- Surveys reveal a majority of Americans are worried about their retirement funds
- Soaring inflation, rising interest rates and steep stock market drops are devaluing funds
- Retirees and potential retirees face stark choices to adapt to the changing financial landscape
Americans Are Worried About Their Retirement
For many Americans, runaway inflation is eating away more than just their take home pay. Inflation is threatening their future as it shrinks the value of their retirement funds.
Overall, people are very worried about their financial futures. Voya Financial’s Consumer Research survey found 66% are worried about inflation affecting their ability to save for retirement. That number jumps up to 75% when it comes to Millennials and Gen X. And more than 40% have tapped their retirement funds to cover their bills today.1
Retirement funds primarily rely on the stock market. 2021 was a banner year for stocks. It gave some people the incentive to retire early. But rampant inflation, rising interest rates and recession fears are causing a sharp reversal. The S&P 500, the benchmark for many index funds, is about 17% from its all-time high in early January. The sinking stock market is fueling retirement fears.
Retirement planning is becoming more challenging as the investment landscape shifts. Bonds are losing their reputation as a safe haven. High inflation has made bonds, and the fixed payments they make, less attractive. One index of high-quality U.S. bonds has lost more than 9% this year. This is because the price of bonds goes down as interest rates go up. And right now, the Federal Reserve is quickly raising interest rates to get record inflation under control.2
Inflation is already punishing people with higher prices on everything from gasoline to food. And the rising rates to fight inflation may very well slam the economy into recession. A vicious progression is happening. Inflation is leading to rising interest rates. They lead to recession. And in turn, recession puts downward pressure on stock prices. Further reducing the value of retirement funds.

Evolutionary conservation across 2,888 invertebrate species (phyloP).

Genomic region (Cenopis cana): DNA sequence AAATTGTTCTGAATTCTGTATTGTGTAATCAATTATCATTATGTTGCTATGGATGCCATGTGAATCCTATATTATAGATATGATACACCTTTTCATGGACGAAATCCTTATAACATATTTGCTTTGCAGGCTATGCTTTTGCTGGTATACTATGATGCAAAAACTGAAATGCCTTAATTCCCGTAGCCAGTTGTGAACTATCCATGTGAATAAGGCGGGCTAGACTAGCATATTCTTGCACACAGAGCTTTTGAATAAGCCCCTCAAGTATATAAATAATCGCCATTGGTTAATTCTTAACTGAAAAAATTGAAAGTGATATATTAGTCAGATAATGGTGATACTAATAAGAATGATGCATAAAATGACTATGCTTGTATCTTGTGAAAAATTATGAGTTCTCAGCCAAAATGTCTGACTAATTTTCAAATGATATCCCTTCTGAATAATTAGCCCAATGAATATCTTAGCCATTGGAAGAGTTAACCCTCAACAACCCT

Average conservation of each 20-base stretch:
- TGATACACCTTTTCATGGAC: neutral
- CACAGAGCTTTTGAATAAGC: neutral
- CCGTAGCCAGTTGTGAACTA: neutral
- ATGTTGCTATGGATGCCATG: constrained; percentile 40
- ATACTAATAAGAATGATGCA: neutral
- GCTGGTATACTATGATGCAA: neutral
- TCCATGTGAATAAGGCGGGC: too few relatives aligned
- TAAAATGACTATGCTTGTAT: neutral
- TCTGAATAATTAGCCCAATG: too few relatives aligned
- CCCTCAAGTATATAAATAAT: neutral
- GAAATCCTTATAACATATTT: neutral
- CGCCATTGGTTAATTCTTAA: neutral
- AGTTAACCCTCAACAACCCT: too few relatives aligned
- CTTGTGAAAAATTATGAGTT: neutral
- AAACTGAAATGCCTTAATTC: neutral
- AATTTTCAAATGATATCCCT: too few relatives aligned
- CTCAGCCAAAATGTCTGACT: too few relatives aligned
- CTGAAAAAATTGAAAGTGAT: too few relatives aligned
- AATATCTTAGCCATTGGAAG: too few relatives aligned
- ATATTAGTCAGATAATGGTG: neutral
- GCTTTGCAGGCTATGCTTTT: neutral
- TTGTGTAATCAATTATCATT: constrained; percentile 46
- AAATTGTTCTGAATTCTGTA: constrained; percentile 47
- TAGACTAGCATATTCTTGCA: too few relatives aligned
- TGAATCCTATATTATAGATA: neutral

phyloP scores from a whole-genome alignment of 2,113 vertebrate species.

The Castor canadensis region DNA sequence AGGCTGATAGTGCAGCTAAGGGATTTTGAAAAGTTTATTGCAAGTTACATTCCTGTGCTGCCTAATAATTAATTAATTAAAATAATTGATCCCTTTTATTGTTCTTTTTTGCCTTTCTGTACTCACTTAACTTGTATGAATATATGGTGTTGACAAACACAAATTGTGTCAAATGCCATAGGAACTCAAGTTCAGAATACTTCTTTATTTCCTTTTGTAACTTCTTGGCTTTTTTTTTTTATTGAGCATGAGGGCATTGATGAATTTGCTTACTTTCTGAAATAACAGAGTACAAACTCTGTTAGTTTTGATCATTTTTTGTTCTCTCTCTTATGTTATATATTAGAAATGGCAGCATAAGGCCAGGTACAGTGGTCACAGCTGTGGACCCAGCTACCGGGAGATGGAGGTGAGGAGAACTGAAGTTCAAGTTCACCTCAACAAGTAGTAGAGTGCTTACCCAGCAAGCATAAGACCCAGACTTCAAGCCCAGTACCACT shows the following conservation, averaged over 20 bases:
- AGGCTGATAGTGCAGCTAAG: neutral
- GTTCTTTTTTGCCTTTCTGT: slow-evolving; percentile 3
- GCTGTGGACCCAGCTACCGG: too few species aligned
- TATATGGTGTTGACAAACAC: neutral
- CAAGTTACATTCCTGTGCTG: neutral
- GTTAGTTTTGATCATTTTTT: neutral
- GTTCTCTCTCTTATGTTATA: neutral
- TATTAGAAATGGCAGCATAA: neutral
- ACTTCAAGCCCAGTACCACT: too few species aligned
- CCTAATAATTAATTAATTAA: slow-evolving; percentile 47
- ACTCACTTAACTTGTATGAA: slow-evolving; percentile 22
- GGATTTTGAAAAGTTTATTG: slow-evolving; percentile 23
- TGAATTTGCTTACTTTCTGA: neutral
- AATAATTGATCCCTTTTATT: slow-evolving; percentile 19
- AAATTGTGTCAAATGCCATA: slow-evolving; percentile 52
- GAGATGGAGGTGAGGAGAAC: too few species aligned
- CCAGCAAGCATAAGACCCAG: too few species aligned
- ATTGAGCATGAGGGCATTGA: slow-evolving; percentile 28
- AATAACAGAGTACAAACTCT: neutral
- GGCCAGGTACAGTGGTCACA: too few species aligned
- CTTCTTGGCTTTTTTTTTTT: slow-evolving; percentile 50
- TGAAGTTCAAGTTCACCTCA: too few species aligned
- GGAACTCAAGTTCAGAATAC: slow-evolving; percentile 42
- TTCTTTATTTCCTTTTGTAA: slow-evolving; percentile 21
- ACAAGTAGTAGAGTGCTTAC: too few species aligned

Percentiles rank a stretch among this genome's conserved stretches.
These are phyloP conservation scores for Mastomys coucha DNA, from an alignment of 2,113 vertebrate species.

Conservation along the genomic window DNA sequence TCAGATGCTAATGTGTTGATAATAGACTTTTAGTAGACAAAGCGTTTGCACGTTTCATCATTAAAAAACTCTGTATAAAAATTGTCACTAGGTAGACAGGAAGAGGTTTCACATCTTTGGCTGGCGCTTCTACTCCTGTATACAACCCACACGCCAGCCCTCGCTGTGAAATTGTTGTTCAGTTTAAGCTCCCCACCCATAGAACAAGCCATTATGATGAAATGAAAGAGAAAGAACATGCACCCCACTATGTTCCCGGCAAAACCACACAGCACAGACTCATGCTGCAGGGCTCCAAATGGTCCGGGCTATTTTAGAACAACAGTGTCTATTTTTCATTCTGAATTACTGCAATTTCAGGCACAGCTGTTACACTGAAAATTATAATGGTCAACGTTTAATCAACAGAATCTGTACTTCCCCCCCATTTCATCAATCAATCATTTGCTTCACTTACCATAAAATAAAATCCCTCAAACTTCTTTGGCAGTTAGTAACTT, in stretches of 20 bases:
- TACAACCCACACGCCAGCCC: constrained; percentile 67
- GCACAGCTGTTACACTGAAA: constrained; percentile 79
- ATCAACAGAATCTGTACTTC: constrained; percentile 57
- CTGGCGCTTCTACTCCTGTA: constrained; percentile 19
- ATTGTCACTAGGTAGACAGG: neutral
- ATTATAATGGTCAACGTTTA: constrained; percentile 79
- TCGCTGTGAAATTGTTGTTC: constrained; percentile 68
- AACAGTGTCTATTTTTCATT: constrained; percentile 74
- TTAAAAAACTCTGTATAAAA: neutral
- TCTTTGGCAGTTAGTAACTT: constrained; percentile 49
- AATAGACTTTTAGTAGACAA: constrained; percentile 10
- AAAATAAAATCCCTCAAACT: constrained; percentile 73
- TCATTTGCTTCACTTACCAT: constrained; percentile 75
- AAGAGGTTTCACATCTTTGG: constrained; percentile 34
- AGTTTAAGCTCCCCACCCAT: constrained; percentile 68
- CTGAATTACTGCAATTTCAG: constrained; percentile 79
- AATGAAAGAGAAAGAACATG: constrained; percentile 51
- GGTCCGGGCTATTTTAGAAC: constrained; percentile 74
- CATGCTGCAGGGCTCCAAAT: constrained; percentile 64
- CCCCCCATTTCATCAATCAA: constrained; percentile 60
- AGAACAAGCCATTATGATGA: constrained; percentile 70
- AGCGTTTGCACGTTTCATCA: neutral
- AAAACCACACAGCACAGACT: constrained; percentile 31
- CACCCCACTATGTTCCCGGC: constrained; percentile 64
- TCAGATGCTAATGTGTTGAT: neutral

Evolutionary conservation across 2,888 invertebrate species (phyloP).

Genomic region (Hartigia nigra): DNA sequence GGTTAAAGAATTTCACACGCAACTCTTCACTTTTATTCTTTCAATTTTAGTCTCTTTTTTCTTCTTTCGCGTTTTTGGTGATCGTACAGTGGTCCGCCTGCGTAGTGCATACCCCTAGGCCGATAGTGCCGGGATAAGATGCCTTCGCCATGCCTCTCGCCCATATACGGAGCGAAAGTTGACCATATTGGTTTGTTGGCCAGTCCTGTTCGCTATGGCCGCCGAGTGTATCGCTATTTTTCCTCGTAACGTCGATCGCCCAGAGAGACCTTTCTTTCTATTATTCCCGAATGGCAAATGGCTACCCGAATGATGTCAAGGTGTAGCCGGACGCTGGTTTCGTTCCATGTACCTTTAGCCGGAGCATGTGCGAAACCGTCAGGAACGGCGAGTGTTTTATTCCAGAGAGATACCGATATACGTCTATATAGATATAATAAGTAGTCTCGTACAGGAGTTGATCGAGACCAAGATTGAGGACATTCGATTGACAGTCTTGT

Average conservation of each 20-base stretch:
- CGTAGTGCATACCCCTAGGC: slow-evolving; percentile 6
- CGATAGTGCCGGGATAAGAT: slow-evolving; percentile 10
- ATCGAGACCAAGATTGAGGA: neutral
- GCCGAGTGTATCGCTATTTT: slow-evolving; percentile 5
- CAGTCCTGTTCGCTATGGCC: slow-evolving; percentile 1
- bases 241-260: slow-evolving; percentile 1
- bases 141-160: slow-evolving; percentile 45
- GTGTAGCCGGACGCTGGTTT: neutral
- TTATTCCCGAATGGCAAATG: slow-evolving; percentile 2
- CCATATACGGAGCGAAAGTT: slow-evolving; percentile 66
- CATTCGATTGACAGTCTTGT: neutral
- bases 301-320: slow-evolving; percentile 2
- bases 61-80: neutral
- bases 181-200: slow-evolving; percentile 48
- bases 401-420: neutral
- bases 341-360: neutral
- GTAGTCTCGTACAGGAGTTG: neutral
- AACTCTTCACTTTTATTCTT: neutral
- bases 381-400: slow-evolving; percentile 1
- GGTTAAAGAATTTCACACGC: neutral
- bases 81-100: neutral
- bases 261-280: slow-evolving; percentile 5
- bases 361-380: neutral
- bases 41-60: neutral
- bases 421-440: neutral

Inflation Is Breaking The 4% Rule
Famed financial advisor Bill Bengen first devised the 4% retirement rule in 1994. Since then, retirees have relied on this rule to help determine how much they should spend in retirement. The rule is relatively simple. You add up all of your investments. Then you withdraw 4% of that total during your first year of retirement. In later years, you adjust how much you withdraw to account for inflation.
This approach would have protected retirees from running out of money during every 30-year period since 1926. Even when considering the Great Depression, the tech bubble, and the 2008 financial crisis. However, due to the combination of high inflation and high stock and bond market valuations, Bengen believes his 4% rule is no longer adequate. Retirees will need to cut back on their spending to make their money last.3
What To Do
Historically, the stock market starts delivering positive returns within a year of a crash. But some people can’t wait to make up their losses. Many Americans now expect a significant shortfall in their retirement savings. The leading concern, according to the 2022 Schroders U.S. Retirement Survey, was that inflation would shrink the value of their assets. The second concern is becoming a reality right now- a major market downturn significantly reducing their assets. A great number of people’s portfolios are down 20% or more for the year.4
Americans on the cusp of retiring face a choice, stay on course or keep working. Some people are pushing back their retirement date in the hopes of waiting out the market. There are other advantages to waiting. Delaying retirement gives you an opportunity to snag higher Social Security benefits, boost your savings, and stretch your nest egg. And any of those things individually could set the stage for a more financially secure ride during your senior years.
Those who have already retired are picking up part time jobs. In line with the advice of financial planners like Bengen, they are also delaying major purchases or travel plans.
Social security is small comfort. It does have a built-in inflation adjustment, but it doesn’t keep up with real inflation. Pensions, for those few people who still have them, often max out their inflation adjustment at 1.5%.
A new paradigm is emerging as we witness the end of a 40-year bull run. For people facing retirement or recently retired, preserving value in the face of soaring inflation and a highly volatile stock market should be a priority. They should learn about how safe haven assets like precious metals can secure their retirement funds. For more information, contact American Hartford Gold to find out about their Gold IRA.